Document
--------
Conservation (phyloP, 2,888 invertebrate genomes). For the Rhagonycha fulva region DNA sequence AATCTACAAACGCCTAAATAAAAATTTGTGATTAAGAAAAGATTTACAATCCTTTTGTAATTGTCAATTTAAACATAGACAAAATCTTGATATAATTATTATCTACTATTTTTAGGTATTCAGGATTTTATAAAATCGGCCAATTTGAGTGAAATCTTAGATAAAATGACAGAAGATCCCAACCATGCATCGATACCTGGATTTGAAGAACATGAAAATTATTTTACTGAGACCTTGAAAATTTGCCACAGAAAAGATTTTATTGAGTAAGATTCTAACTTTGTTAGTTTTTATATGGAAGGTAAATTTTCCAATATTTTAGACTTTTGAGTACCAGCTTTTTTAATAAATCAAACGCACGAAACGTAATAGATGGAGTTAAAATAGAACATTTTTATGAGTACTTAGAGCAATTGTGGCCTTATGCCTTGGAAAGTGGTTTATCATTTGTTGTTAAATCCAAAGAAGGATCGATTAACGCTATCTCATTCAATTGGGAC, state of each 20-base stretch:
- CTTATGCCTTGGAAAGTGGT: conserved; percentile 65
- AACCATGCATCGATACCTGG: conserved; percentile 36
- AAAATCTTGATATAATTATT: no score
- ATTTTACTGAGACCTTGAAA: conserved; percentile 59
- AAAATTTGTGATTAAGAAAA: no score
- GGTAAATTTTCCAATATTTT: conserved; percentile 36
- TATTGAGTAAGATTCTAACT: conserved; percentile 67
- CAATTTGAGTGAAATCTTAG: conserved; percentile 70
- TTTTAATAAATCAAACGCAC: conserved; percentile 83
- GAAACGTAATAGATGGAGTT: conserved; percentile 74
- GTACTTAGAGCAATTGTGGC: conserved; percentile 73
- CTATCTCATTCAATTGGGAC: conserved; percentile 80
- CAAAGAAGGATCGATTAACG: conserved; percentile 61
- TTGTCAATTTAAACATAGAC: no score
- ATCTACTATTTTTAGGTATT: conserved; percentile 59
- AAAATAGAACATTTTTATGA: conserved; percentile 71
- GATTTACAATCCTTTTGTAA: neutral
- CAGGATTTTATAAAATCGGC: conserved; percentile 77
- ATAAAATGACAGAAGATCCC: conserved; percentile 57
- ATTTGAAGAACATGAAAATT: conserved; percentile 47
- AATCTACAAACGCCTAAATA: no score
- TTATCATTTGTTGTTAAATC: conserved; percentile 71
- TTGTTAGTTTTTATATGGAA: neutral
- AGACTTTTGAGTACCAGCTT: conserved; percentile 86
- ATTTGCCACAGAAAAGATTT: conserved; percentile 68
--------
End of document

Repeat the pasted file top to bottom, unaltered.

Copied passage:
Conservation (phyloP, 2,888 invertebrate genomes). For the Rhagonycha fulva region DNA sequence AATCTACAAACGCCTAAATAAAAATTTGTGATTAAGAAAAGATTTACAATCCTTTTGTAATTGTCAATTTAAACATAGACAAAATCTTGATATAATTATTATCTACTATTTTTAGGTATTCAGGATTTTATAAAATCGGCCAATTTGAGTGAAATCTTAGATAAAATGACAGAAGATCCCAACCATGCATCGATACCTGGATTTGAAGAACATGAAAATTATTTTACTGAGACCTTGAAAATTTGCCACAGAAAAGATTTTATTGAGTAAGATTCTAACTTTGTTAGTTTTTATATGGAAGGTAAATTTTCCAATATTTTAGACTTTTGAGTACCAGCTTTTTTAATAAATCAAACGCACGAAACGTAATAGATGGAGTTAAAATAGAACATTTTTATGAGTACTTAGAGCAATTGTGGCCTTATGCCTTGGAAAGTGGTTTATCATTTGTTGTTAAATCCAAAGAAGGATCGATTAACGCTATCTCATTCAATTGGGAC, state of each 20-base stretch:
- CTTATGCCTTGGAAAGTGGT: conserved; percentile 65
- AACCATGCATCGATACCTGG: conserved; percentile 36
- AAAATCTTGATATAATTATT: no score
- ATTTTACTGAGACCTTGAAA: conserved; percentile 59
- AAAATTTGTGATTAAGAAAA: no score
- GGTAAATTTTCCAATATTTT: conserved; percentile 36
- TATTGAGTAAGATTCTAACT: conserved; percentile 67
- CAATTTGAGTGAAATCTTAG: conserved; percentile 70
- TTTTAATAAATCAAACGCAC: conserved; percentile 83
- GAAACGTAATAGATGGAGTT: conserved; percentile 74
- GTACTTAGAGCAATTGTGGC: conserved; percentile 73
- CTATCTCATTCAATTGGGAC: conserved; percentile 80
- CAAAGAAGGATCGATTAACG: conserved; percentile 61
- TTGTCAATTTAAACATAGAC: no score
- ATCTACTATTTTTAGGTATT: conserved; percentile 59
- AAAATAGAACATTTTTATGA: conserved; percentile 71
- GATTTACAATCCTTTTGTAA: neutral
- CAGGATTTTATAAAATCGGC: conserved; percentile 77
- ATAAAATGACAGAAGATCCC: conserved; percentile 57
- ATTTGAAGAACATGAAAATT: conserved; percentile 47
- AATCTACAAACGCCTAAATA: no score
- TTATCATTTGTTGTTAAATC: conserved; percentile 71
- TTGTTAGTTTTTATATGGAA: neutral
- AGACTTTTGAGTACCAGCTT: conserved; percentile 86
- ATTTGCCACAGAAAAGATTT: conserved; percentile 68